Biological Processing of Cellulosic Biomass to Ethanol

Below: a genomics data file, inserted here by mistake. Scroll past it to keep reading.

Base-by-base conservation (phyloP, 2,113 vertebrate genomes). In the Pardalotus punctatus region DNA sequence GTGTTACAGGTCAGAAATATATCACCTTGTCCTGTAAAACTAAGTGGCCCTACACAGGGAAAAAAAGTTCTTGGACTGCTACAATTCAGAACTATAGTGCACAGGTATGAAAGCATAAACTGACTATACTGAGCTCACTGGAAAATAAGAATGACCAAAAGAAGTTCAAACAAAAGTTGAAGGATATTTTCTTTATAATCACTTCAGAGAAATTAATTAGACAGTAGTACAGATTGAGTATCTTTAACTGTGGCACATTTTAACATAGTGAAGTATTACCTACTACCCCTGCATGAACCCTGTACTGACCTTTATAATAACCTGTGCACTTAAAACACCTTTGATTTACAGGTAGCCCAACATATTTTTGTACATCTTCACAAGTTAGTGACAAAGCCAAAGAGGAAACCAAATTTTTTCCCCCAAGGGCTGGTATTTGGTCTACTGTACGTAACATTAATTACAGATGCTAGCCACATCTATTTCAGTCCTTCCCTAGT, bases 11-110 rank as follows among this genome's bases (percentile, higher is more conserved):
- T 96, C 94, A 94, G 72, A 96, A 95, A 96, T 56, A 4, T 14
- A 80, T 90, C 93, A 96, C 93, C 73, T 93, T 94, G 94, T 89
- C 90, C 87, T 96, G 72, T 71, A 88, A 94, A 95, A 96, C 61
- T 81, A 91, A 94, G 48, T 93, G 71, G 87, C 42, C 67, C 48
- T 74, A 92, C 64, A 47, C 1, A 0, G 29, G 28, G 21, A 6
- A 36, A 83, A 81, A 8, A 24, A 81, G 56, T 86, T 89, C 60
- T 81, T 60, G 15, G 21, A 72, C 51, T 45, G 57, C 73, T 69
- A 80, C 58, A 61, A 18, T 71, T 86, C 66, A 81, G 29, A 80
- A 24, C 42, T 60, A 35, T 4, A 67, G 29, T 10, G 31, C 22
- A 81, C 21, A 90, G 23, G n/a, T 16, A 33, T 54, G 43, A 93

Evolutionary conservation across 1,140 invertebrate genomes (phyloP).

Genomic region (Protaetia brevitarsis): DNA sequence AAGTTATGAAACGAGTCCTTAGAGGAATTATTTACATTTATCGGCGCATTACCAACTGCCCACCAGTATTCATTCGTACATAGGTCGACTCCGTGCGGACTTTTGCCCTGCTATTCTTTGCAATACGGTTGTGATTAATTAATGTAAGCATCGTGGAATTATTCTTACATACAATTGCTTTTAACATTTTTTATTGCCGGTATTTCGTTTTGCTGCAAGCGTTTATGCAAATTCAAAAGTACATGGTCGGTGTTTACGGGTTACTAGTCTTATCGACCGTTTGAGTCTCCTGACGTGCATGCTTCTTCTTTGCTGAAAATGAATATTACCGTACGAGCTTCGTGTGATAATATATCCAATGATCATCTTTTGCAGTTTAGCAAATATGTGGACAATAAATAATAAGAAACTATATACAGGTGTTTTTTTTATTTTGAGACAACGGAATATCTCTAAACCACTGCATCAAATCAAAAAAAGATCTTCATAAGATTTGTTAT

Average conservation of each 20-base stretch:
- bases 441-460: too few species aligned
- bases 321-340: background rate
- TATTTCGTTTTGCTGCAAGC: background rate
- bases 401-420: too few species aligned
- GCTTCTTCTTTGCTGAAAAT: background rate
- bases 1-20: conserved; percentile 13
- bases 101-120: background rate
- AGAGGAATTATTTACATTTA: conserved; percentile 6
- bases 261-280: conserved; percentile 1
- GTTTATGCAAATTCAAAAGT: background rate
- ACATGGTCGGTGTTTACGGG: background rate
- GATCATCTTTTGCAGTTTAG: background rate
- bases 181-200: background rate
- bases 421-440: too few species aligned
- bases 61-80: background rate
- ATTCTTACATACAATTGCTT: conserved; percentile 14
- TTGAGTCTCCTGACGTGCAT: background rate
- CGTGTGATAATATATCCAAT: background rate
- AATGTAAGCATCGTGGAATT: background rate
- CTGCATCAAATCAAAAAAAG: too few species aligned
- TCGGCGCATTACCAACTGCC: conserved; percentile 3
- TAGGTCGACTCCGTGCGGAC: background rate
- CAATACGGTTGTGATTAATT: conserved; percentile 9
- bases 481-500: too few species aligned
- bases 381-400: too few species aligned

Biological conversion of cellulosic biomass to ethanol is summarized here to provide a context for understanding some of the key features of agricultural residues and their impact on producing fuels, with more details available elsewhere (Valkanas et al. 1977; Fan et al. 1981; Gould 1984; Gusakov et al. 1992; Saddler 1993; Asghari et al. 1996; Baghaei-Yazdi et al. 1996; Belkacemi et al. 1997; Walsh et al. 1998). Typically, cellulosic biomass is com­posed of about 40%-50% cellulose, 20%-30% hemicellulose, 10%-25% lignin, and lesser amounts of minerals, oils, free sugars, starches, and other compounds (Wyman 1996). Enzymes or acids can catalyze the reaction of hemicellulose with water to release sugars, typically arabinose, galactose, glucose, mannose, and xylose, for fermentation to ethanol or other products. Enzymes or acids can also hydrolyze cellulose into glucose in a similar fashion. However, although dilute sulfuric acid can recover sugars from hemicellulose with high yields, yields from dilute acid hydrolysis of cellulose are much lower because higher temperatures are needed to overcome its high crystallinity, resulting in glucose degradation (Grohmann et al. 1985; McMillan 1994; Hsu 1996). Because of their high selectivity, enzymes realize the high yields important to competiveness (Wyman 2007). Concentrated acids can also realize high yields, but costs to recover the high loadings of acid needed are high (Hsu 1996; Yang and Wyman 2008).